11:13 pm on Apr 2, 2007 (gmt 0)

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what is a wget?
12:07 pm on Apr 3, 2007 (gmt 0)

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wget - a tool to allow you to grab a copy of a website.
eg. It allows you to get each page of a generated site - if a site has 1000 pages all generated from a template and a database, wget will let you put the 1000 pages on your hard drive.
Very useful stuff :)
2:42 pm on Apr 3, 2007 (gmt 0)

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Currently I am completely revising my website...

Me, too. I'm also using .htaccess with redirects. No sign of trouble yet, but I'm being cautious. Is Google smart enough to read your .htaccess file to figure out "new" pages are old pages with new names? I find it annoying Google keeps the old Google cache for a renamed webpage, while it indexes new pages. So there's a ton of duplicate content. (Previously I've had old web pages, deleted months if not years ago, still cached and indexed. This just wastes the time of surfers, who keep getting 404 errors; I keeping seeing these in the error logs.) The Google algo should be smart enough not to issue a penalty for rapidly renamed pages with pretty much the same content. But I've been updating old content on the same pace as I'd been adding new pages.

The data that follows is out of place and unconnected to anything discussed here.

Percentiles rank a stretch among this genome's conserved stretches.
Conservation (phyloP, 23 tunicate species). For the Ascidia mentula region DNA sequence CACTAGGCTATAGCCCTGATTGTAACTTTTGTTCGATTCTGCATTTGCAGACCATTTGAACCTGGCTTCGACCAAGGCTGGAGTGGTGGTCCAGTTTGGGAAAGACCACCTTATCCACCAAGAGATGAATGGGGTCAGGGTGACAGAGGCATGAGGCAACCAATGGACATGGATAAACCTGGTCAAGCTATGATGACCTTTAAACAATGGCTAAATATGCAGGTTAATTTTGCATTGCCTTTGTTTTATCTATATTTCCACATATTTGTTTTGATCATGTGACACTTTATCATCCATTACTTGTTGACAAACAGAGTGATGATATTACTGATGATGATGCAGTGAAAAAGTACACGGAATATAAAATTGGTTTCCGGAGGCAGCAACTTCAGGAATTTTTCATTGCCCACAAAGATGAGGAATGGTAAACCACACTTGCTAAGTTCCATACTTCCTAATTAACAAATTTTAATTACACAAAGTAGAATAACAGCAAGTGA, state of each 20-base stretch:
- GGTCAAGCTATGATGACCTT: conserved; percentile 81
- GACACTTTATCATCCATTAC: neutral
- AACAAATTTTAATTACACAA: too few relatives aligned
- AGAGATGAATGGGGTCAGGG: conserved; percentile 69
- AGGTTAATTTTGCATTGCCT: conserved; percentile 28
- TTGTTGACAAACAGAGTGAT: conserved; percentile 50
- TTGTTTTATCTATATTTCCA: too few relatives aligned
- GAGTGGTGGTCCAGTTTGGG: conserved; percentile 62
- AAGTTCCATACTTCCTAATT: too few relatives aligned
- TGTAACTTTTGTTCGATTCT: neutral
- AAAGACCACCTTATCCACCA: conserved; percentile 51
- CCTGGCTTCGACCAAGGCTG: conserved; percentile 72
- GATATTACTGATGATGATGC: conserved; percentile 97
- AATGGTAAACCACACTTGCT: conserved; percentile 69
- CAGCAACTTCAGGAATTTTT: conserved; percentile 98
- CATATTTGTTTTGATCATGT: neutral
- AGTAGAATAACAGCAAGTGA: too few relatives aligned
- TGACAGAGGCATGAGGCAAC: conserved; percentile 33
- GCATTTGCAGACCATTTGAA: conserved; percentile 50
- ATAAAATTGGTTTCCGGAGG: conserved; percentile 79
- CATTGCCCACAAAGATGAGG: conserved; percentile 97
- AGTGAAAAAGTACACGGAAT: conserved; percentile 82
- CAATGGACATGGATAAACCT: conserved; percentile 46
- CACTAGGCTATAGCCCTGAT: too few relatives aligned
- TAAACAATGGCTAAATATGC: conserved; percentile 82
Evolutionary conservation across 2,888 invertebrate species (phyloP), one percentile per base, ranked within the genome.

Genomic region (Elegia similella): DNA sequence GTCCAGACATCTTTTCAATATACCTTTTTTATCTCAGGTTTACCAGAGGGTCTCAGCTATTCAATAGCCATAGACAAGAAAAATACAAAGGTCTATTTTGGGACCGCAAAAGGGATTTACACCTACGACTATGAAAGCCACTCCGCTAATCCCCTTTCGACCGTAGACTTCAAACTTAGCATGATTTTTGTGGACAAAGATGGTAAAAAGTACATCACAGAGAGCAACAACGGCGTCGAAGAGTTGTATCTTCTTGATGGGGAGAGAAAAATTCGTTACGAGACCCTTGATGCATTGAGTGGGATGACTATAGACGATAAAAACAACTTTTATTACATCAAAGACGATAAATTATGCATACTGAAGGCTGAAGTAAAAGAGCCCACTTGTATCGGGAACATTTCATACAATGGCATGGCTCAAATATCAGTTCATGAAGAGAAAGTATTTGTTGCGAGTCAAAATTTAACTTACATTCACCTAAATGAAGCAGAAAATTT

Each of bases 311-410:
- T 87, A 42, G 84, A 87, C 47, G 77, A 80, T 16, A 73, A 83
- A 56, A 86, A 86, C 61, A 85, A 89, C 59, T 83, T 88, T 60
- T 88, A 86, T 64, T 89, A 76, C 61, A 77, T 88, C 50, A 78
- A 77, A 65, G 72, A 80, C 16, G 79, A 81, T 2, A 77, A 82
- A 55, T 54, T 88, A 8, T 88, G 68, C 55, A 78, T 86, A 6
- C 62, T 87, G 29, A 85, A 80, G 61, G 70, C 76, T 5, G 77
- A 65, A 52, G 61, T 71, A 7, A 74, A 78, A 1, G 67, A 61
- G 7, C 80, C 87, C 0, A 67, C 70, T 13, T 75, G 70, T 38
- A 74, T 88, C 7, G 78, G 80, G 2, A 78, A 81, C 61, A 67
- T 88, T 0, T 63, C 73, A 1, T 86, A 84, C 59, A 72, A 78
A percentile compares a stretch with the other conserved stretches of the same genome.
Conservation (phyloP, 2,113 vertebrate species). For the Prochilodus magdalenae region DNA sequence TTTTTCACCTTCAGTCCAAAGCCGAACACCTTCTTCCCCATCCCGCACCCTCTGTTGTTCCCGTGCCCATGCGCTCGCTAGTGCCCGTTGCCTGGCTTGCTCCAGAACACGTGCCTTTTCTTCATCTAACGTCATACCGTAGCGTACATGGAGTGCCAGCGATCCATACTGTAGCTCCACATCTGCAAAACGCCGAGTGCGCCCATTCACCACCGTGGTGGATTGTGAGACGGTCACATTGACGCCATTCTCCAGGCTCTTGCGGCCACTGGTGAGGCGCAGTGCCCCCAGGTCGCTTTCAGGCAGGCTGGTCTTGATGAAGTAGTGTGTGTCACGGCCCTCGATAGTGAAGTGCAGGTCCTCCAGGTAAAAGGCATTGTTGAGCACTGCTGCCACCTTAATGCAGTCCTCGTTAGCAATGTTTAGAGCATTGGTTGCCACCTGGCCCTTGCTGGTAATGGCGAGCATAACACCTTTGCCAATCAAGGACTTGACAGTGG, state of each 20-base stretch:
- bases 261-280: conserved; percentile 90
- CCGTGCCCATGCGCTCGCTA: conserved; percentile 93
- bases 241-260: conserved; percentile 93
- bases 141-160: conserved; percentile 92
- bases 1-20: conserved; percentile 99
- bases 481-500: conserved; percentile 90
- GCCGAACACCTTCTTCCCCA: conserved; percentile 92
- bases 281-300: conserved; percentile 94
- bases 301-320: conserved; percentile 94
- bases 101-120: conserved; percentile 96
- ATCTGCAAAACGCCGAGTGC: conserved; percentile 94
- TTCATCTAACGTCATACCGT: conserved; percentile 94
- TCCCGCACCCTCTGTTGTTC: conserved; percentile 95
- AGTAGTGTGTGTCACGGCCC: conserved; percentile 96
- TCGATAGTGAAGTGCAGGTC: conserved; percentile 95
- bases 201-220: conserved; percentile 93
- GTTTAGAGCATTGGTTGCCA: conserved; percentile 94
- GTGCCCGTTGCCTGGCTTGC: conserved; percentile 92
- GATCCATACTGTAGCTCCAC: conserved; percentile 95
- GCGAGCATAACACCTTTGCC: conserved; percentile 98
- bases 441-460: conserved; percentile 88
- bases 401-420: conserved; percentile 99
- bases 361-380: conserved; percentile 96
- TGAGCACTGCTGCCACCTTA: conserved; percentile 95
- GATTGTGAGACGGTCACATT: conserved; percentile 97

p/g

12:24 am on Apr 5, 2007 (gmt 0)

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potentialgeek: google doesn't read your .htaccess file - its not publically viewable (on a correctly implemented web server)
Instead, the .htaccess file controls what happens to your page - think of it as a program
So, it will go like this:
* Googlebot requests page1.html